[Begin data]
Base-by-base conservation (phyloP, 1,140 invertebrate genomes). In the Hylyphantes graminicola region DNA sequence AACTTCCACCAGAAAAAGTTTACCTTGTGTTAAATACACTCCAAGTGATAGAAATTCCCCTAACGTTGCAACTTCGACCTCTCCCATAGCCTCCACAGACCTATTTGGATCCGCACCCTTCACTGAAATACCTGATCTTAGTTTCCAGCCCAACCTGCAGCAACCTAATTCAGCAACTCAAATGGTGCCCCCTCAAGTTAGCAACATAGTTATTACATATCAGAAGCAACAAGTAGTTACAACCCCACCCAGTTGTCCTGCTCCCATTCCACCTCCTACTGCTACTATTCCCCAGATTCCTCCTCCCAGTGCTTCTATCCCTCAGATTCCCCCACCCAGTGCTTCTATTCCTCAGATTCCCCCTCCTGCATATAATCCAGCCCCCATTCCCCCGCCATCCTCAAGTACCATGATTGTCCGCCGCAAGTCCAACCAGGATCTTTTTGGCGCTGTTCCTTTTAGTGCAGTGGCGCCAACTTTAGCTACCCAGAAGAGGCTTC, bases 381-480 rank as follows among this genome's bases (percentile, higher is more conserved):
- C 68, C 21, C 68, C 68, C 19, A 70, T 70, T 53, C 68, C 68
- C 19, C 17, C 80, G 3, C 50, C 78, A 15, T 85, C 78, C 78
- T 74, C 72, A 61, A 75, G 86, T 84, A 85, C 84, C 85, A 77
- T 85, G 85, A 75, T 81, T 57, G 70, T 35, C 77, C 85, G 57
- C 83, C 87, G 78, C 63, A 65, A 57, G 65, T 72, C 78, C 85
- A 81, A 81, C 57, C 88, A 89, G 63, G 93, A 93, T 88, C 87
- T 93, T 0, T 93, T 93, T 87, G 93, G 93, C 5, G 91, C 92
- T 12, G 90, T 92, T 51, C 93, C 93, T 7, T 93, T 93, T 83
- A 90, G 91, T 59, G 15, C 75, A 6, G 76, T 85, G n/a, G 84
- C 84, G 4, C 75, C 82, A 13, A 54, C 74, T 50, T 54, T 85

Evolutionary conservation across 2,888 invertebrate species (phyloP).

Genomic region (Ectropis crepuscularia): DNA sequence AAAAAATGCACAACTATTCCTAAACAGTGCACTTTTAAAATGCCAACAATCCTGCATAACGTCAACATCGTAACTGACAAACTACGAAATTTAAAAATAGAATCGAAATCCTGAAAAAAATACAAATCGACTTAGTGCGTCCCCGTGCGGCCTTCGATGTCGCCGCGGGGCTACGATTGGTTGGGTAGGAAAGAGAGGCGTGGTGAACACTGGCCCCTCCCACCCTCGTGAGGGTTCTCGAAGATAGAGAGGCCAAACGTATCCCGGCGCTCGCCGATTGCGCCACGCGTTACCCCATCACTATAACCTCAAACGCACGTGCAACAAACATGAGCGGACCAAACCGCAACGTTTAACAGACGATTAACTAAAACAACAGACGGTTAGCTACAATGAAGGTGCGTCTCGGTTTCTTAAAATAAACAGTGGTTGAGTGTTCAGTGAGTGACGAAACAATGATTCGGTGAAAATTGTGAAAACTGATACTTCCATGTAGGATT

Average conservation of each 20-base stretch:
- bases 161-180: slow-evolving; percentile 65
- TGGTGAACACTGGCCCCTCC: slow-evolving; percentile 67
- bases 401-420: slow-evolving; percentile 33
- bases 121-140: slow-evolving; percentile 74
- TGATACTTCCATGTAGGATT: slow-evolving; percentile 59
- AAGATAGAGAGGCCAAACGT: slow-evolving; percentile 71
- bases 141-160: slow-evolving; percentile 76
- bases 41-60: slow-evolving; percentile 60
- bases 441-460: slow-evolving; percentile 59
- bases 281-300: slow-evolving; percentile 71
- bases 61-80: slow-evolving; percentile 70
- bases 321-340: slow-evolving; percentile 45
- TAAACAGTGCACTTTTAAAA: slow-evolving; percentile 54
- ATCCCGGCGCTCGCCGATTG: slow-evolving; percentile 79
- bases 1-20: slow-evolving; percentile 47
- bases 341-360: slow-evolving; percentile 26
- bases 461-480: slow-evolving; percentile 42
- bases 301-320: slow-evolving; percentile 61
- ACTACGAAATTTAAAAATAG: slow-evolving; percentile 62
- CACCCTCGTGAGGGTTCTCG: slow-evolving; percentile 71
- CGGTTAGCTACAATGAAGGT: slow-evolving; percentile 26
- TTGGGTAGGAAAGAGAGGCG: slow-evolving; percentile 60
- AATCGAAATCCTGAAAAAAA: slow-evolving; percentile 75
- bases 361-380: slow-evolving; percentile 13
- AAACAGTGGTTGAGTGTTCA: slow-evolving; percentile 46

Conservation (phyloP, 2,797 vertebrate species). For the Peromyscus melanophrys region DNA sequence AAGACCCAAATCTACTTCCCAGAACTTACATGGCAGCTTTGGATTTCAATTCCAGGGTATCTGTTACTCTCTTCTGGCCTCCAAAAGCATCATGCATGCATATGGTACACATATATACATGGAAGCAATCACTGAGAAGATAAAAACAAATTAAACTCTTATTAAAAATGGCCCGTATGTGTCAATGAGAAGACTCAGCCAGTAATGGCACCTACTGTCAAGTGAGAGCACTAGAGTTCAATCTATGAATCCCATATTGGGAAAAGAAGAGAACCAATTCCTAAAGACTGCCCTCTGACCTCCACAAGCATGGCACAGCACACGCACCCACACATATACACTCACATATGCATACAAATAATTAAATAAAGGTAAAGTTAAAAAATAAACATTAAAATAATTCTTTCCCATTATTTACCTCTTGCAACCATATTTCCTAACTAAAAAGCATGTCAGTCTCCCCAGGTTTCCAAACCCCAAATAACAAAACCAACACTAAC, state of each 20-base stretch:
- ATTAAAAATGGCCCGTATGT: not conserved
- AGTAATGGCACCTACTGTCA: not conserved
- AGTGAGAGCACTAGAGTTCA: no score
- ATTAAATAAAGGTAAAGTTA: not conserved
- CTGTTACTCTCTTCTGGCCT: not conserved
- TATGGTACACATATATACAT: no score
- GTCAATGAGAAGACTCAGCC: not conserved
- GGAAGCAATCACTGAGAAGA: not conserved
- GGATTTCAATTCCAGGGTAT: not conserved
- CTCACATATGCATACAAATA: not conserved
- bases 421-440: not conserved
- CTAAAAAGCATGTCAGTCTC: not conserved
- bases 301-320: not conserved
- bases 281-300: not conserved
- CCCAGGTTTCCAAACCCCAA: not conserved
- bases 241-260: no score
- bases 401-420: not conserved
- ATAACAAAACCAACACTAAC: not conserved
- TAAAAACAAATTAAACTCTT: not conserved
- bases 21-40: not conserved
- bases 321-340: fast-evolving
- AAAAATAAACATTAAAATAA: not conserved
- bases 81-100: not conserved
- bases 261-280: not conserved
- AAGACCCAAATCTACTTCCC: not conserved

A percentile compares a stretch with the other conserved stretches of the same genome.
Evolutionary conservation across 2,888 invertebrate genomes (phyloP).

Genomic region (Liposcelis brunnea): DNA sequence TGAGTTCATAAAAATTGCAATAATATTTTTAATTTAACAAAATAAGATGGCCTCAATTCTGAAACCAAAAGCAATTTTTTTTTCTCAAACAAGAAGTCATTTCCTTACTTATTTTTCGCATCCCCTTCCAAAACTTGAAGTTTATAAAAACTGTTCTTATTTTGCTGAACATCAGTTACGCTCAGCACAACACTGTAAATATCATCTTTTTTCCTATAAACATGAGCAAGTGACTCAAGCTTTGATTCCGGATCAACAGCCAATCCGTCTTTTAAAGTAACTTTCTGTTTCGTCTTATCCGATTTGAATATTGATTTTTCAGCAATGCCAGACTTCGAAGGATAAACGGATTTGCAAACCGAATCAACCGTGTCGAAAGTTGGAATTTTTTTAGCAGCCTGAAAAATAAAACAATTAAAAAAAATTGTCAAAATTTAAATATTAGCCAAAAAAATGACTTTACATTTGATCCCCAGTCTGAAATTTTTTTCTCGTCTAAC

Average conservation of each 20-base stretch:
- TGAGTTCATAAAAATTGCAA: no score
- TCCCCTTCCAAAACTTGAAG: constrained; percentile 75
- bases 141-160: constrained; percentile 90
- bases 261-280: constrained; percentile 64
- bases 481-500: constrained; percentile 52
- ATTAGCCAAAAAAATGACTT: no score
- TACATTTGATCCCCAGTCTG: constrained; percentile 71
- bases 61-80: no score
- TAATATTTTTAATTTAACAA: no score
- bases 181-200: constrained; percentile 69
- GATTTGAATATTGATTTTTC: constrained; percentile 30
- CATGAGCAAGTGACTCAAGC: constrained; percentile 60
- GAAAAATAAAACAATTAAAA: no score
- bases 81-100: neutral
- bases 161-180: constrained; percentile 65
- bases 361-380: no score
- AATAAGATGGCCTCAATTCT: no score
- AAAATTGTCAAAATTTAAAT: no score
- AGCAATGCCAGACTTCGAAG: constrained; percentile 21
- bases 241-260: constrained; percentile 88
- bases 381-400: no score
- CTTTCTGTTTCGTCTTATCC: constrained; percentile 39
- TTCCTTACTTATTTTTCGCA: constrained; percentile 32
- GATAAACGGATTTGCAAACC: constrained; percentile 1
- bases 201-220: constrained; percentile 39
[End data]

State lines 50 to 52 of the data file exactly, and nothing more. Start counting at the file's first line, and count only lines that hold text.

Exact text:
- CTCACATATGCATACAAATA: not conserved
- bases 421-440: not conserved
- CTAAAAAGCATGTCAGTCTC: not conserved